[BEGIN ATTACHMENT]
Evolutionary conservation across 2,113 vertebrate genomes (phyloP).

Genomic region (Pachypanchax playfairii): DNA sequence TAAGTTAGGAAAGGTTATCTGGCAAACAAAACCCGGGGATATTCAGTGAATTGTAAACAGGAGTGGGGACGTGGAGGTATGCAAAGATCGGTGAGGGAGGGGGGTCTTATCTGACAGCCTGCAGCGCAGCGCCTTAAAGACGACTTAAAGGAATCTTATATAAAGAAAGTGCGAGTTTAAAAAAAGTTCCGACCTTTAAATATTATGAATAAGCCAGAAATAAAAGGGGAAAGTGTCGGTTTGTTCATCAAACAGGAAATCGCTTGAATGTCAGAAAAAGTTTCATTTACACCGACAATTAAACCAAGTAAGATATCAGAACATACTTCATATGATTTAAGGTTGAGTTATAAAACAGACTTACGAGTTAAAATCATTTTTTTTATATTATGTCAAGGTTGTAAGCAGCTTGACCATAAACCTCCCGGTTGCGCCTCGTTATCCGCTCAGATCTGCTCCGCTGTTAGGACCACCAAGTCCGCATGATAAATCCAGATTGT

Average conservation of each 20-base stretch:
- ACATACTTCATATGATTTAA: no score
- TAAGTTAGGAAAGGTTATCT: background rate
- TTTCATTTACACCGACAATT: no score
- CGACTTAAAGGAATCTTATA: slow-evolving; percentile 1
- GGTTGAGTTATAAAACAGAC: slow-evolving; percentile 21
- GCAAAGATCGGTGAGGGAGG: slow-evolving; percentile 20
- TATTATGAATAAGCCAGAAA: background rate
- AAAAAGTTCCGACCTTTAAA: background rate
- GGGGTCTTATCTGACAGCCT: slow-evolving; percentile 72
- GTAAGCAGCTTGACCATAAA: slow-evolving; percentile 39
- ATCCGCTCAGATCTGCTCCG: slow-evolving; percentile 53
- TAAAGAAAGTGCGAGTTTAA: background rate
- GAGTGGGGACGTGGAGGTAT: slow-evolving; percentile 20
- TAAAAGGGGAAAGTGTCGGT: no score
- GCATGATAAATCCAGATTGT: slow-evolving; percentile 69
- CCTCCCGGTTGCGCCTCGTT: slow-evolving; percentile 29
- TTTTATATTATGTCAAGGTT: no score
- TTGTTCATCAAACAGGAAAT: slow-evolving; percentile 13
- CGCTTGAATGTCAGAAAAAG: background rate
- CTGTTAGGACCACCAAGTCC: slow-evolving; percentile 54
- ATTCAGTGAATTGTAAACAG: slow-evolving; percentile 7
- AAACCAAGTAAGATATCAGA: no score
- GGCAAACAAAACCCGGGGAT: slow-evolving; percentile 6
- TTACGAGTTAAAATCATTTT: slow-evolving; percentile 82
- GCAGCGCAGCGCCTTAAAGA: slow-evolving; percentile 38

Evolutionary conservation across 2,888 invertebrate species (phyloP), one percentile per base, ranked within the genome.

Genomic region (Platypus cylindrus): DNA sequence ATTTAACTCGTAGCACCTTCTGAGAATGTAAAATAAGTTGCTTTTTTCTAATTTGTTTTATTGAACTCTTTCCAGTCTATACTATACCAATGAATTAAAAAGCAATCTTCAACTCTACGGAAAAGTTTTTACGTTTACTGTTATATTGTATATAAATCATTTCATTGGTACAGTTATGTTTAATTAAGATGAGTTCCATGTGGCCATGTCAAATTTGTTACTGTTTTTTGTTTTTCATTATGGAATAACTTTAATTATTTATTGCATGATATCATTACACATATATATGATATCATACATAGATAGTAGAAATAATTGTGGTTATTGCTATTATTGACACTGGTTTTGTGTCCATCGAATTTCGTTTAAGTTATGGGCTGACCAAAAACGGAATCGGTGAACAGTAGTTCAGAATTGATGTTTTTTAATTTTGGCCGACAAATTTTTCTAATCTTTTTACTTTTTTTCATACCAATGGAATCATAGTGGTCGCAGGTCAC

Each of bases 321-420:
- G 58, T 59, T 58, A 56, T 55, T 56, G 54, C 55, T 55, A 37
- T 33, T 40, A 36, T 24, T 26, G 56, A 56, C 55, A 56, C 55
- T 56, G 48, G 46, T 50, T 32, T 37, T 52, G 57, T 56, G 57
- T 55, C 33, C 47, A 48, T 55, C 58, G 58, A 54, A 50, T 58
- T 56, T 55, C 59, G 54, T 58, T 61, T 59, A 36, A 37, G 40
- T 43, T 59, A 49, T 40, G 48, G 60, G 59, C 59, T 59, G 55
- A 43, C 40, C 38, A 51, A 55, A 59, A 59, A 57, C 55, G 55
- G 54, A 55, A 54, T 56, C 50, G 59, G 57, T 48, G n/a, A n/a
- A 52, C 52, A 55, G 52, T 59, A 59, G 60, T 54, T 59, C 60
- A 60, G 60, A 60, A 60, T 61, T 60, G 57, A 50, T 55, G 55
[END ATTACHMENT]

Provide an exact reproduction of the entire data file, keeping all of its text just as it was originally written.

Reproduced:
Evolutionary conservation across 2,113 vertebrate genomes (phyloP).

Genomic region (Pachypanchax playfairii): DNA sequence TAAGTTAGGAAAGGTTATCTGGCAAACAAAACCCGGGGATATTCAGTGAATTGTAAACAGGAGTGGGGACGTGGAGGTATGCAAAGATCGGTGAGGGAGGGGGGTCTTATCTGACAGCCTGCAGCGCAGCGCCTTAAAGACGACTTAAAGGAATCTTATATAAAGAAAGTGCGAGTTTAAAAAAAGTTCCGACCTTTAAATATTATGAATAAGCCAGAAATAAAAGGGGAAAGTGTCGGTTTGTTCATCAAACAGGAAATCGCTTGAATGTCAGAAAAAGTTTCATTTACACCGACAATTAAACCAAGTAAGATATCAGAACATACTTCATATGATTTAAGGTTGAGTTATAAAACAGACTTACGAGTTAAAATCATTTTTTTTATATTATGTCAAGGTTGTAAGCAGCTTGACCATAAACCTCCCGGTTGCGCCTCGTTATCCGCTCAGATCTGCTCCGCTGTTAGGACCACCAAGTCCGCATGATAAATCCAGATTGT

Average conservation of each 20-base stretch:
- ACATACTTCATATGATTTAA: no score
- TAAGTTAGGAAAGGTTATCT: background rate
- TTTCATTTACACCGACAATT: no score
- CGACTTAAAGGAATCTTATA: slow-evolving; percentile 1
- GGTTGAGTTATAAAACAGAC: slow-evolving; percentile 21
- GCAAAGATCGGTGAGGGAGG: slow-evolving; percentile 20
- TATTATGAATAAGCCAGAAA: background rate
- AAAAAGTTCCGACCTTTAAA: background rate
- GGGGTCTTATCTGACAGCCT: slow-evolving; percentile 72
- GTAAGCAGCTTGACCATAAA: slow-evolving; percentile 39
- ATCCGCTCAGATCTGCTCCG: slow-evolving; percentile 53
- TAAAGAAAGTGCGAGTTTAA: background rate
- GAGTGGGGACGTGGAGGTAT: slow-evolving; percentile 20
- TAAAAGGGGAAAGTGTCGGT: no score
- GCATGATAAATCCAGATTGT: slow-evolving; percentile 69
- CCTCCCGGTTGCGCCTCGTT: slow-evolving; percentile 29
- TTTTATATTATGTCAAGGTT: no score
- TTGTTCATCAAACAGGAAAT: slow-evolving; percentile 13
- CGCTTGAATGTCAGAAAAAG: background rate
- CTGTTAGGACCACCAAGTCC: slow-evolving; percentile 54
- ATTCAGTGAATTGTAAACAG: slow-evolving; percentile 7
- AAACCAAGTAAGATATCAGA: no score
- GGCAAACAAAACCCGGGGAT: slow-evolving; percentile 6
- TTACGAGTTAAAATCATTTT: slow-evolving; percentile 82
- GCAGCGCAGCGCCTTAAAGA: slow-evolving; percentile 38

Evolutionary conservation across 2,888 invertebrate species (phyloP), one percentile per base, ranked within the genome.

Genomic region (Platypus cylindrus): DNA sequence ATTTAACTCGTAGCACCTTCTGAGAATGTAAAATAAGTTGCTTTTTTCTAATTTGTTTTATTGAACTCTTTCCAGTCTATACTATACCAATGAATTAAAAAGCAATCTTCAACTCTACGGAAAAGTTTTTACGTTTACTGTTATATTGTATATAAATCATTTCATTGGTACAGTTATGTTTAATTAAGATGAGTTCCATGTGGCCATGTCAAATTTGTTACTGTTTTTTGTTTTTCATTATGGAATAACTTTAATTATTTATTGCATGATATCATTACACATATATATGATATCATACATAGATAGTAGAAATAATTGTGGTTATTGCTATTATTGACACTGGTTTTGTGTCCATCGAATTTCGTTTAAGTTATGGGCTGACCAAAAACGGAATCGGTGAACAGTAGTTCAGAATTGATGTTTTTTAATTTTGGCCGACAAATTTTTCTAATCTTTTTACTTTTTTTCATACCAATGGAATCATAGTGGTCGCAGGTCAC

Each of bases 321-420:
- G 58, T 59, T 58, A 56, T 55, T 56, G 54, C 55, T 55, A 37
- T 33, T 40, A 36, T 24, T 26, G 56, A 56, C 55, A 56, C 55
- T 56, G 48, G 46, T 50, T 32, T 37, T 52, G 57, T 56, G 57
- T 55, C 33, C 47, A 48, T 55, C 58, G 58, A 54, A 50, T 58
- T 56, T 55, C 59, G 54, T 58, T 61, T 59, A 36, A 37, G 40
- T 43, T 59, A 49, T 40, G 48, G 60, G 59, C 59, T 59, G 55
- A 43, C 40, C 38, A 51, A 55, A 59, A 59, A 57, C 55, G 55
- G 54, A 55, A 54, T 56, C 50, G 59, G 57, T 48, G n/a, A n/a
- A 52, C 52, A 55, G 52, T 59, A 59, G 60, T 54, T 59, C 60
- A 60, G 60, A 60, A 60, T 61, T 60, G 57, A 50, T 55, G 55